Christina Larson — who occasionally contributes to this very blog — has an important piece in Washington Monthly called "The Emerging Environmental Majority." While it’s a great article and an important contribution to the discussion about where environmentalism’s heading, I think a couple of crucial points are, at the very least, tenuous, and deserve further defense or elucidation.

Larson tells, in condensed form, the history of the environmental movement. It began in the 19th century as conservationism — an effort to protect open land and wilderness, mainly backed by gentlemen sportsmen and hunters. Through ebbs and flows, it retained that basic character up through the early 1960s, when Rachel Carson’s Silent Spring crystallized a new urban environmentalism, concerned with the toxic effects of industrialization on human health and urban air and water.

For a brief, shining moment in the ’70s, these two strains of environmental consciousness united in a broad social movement and won a series of landmark victories. Those victories gave birth to the professional environmental class, a set of groups that set up camp in D.C. to ride herd on the feds to enforce the new laws. A new distance between the "movement" and the ruralites who gave it birth left it highly vulnerable.

Which brings us to my first point of contention. Larson puts this first:

But with the emergence of the animal-rights movement, a growing number of urban and suburban Americans, with little experience of farms or slaughterhouses, came to view hunting as backward or barbaric. Local chapters of some green groups, including the Sierra Club, campaigned to prevent or curtail state hunting seasons. This put greens and hunters directly at odds.

And this second:

The seeds of the modern anti-environmental backlash were sown in the late 1970s, when conservative leaders came to see environmentalism, together with Nader’s consumer-safety movement, as threats to commercial enterprise. …

… Former logging-industry consultant Ron Arnold and his business partner Alan Gottlieb realized that "industry can’t stand alone," as Arnold told journalist David Helvarg. "It needs a grassroots movement to fight for its goals." Thus was born the "wise-use" movement, a loose network of new organizations with names like People for the West! formed to undercut support for environmental crusades. Vilifying greens proved easier than vilifying green policies, which the public largely supported. In lectures, books, and media appearances, wise-use advocates hammered home the image of environmentalists as out-of-touch, tree-hugging, people-hating, dope-smoking elitists. In one 1984 presentation to chemical manufacturers, Arnold advised, "I would strongly suggest that you do everything possible to associate the word anti-pesticide with the word marijuana."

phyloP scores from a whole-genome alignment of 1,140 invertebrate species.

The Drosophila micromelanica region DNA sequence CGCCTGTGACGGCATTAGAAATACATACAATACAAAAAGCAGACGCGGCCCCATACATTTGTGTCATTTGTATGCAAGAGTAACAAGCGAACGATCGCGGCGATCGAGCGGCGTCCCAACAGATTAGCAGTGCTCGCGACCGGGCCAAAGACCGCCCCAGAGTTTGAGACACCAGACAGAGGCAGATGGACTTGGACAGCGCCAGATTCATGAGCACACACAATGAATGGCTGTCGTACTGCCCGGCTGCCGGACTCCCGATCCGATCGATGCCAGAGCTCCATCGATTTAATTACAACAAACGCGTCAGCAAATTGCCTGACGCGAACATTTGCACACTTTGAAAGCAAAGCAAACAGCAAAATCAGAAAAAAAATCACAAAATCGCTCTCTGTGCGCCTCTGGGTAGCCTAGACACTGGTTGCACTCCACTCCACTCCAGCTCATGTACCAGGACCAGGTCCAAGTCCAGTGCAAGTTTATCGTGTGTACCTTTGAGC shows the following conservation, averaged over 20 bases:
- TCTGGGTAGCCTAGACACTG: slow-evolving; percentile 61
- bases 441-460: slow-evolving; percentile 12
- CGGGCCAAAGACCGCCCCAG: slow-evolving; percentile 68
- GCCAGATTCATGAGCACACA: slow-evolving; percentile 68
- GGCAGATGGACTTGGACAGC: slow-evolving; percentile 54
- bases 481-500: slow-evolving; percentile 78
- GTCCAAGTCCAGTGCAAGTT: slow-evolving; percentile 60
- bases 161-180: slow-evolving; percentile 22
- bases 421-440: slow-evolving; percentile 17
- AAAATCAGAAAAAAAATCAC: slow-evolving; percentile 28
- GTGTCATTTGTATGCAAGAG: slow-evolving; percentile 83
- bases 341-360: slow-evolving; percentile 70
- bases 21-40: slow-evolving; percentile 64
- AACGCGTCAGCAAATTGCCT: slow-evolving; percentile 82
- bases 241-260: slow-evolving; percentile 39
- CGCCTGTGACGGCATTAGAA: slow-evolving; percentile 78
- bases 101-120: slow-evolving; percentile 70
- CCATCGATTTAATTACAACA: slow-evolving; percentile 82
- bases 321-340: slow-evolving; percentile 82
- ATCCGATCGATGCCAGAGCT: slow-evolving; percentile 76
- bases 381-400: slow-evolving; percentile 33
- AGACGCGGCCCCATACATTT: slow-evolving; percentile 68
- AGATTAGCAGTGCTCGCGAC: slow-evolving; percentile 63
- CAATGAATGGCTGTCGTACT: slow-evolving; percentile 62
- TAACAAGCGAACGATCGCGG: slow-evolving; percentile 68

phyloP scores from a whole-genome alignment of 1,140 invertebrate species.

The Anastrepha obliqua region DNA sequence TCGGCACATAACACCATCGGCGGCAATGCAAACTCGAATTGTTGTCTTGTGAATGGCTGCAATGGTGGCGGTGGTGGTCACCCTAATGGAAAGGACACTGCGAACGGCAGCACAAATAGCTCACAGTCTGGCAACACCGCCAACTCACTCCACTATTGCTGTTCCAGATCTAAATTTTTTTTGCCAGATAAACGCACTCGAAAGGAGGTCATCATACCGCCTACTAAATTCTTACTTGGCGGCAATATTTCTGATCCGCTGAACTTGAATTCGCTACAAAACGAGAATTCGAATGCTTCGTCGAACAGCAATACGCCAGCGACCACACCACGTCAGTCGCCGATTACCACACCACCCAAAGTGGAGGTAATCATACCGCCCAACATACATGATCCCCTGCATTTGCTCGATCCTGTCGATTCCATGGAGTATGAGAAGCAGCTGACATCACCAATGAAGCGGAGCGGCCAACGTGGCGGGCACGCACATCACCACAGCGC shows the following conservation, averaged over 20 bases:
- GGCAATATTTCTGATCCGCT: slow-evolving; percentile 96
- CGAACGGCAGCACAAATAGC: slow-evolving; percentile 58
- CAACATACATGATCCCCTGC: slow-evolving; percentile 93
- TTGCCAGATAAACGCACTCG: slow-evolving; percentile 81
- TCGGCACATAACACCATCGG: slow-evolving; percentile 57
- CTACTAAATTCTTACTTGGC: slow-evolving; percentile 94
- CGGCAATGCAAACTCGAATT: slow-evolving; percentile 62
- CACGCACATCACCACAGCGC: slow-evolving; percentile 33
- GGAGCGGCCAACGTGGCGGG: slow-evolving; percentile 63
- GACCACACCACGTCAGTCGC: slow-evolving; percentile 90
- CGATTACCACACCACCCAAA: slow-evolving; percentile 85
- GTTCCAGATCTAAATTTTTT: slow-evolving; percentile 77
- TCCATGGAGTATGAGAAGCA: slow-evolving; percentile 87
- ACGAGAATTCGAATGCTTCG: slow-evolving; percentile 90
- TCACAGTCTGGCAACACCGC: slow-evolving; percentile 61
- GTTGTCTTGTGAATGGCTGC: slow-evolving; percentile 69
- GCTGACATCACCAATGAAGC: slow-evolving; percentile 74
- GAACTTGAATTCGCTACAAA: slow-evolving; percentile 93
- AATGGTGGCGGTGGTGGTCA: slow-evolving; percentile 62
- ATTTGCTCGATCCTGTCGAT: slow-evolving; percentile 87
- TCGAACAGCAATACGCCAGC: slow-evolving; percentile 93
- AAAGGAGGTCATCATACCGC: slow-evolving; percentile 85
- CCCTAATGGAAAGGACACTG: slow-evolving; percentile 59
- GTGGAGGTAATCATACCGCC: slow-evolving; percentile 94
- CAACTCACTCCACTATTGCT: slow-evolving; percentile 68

Perhaps it’s not a huge point, but my own feeling is that the first trend ( urban and suburban lefties turning on conservationists and enacting restrictions on hunting) is far less significant than the latter (a coordinated effort by industry to demonize environmentalism). Citing them in the order Larson does implies the first caused or, more charitably, enabled the latter. But the latter was inevitable; it smacks of blaming the victim to say otherwise.

The second point on which I’m somewhat skeptical is this: Larson makes the case that the two strands of environmentalism are in the process of reuniting after decades of hostility. She bases this on their two common enemies.

The first is the disappearance of open land in the West, a combination of drill-friendly Bush policy and rampant development. Now, it’s true that enviros and the hook-and-bullet crowd are making common cause on this issue, but it’s not clear to me whether they’re working together, forming coalitions, or just working on the same issues (side by side, as it were). This may be a case of moving in the same direction for a while rather than uniting in any substantive sense.

The second is global warming, which one quoted activist says will be "the glue that brings everyone together."

Maybe. But it all rides on this crucial point, from the final ‘graph:

Conservatives may try to counter the emergence of this new environmental majority with greener rhetoric or by scaling back on favors to extractive industries. But it is hard to fathom how today’s conservative elected officials could bring themselves to champion aggressive regulations on carbon emissions and other ambitious measures to control global warming, which would require a direct hit on the very industries that hold up the roof of the current Republican Party.

But what’s required of conservatives to retain the loyalty of those in its coalition concerned about global warming is not "aggressive regulations on carbon emissions." What’s required is just that they do something about global warming. Could they do something about it without losing the industries that "hold up the roof"?

Why yes, they could. They could shovel subsidies at biofuels, which will enrich their huge agribusiness and oil company friends (who else will grow the corn and sell the ethanol?). They could shovel subsidies at "clean coal," thus enriching the coal industry. They could shovel subsidies at nuclear power.

Today’s conservative elected officials have proven virtuosos at channeling public concern into "solutions" that mainly serve to enrich their friends (see: Medicare drug benefit).

That’s the game they play, and they’ve gotten away with it over and over again. I don’t see any reason they couldn’t do it again. Indeed, they’re doing it as we speak. Environmentalists are still getting demonized as economy-destroyers (and terrorists). Sportsmen and hunters are still being pandered to with fake solutions.

Maybe this time, on this issue, they’ll fall on their faces. But I’m not as sanguine as Larson.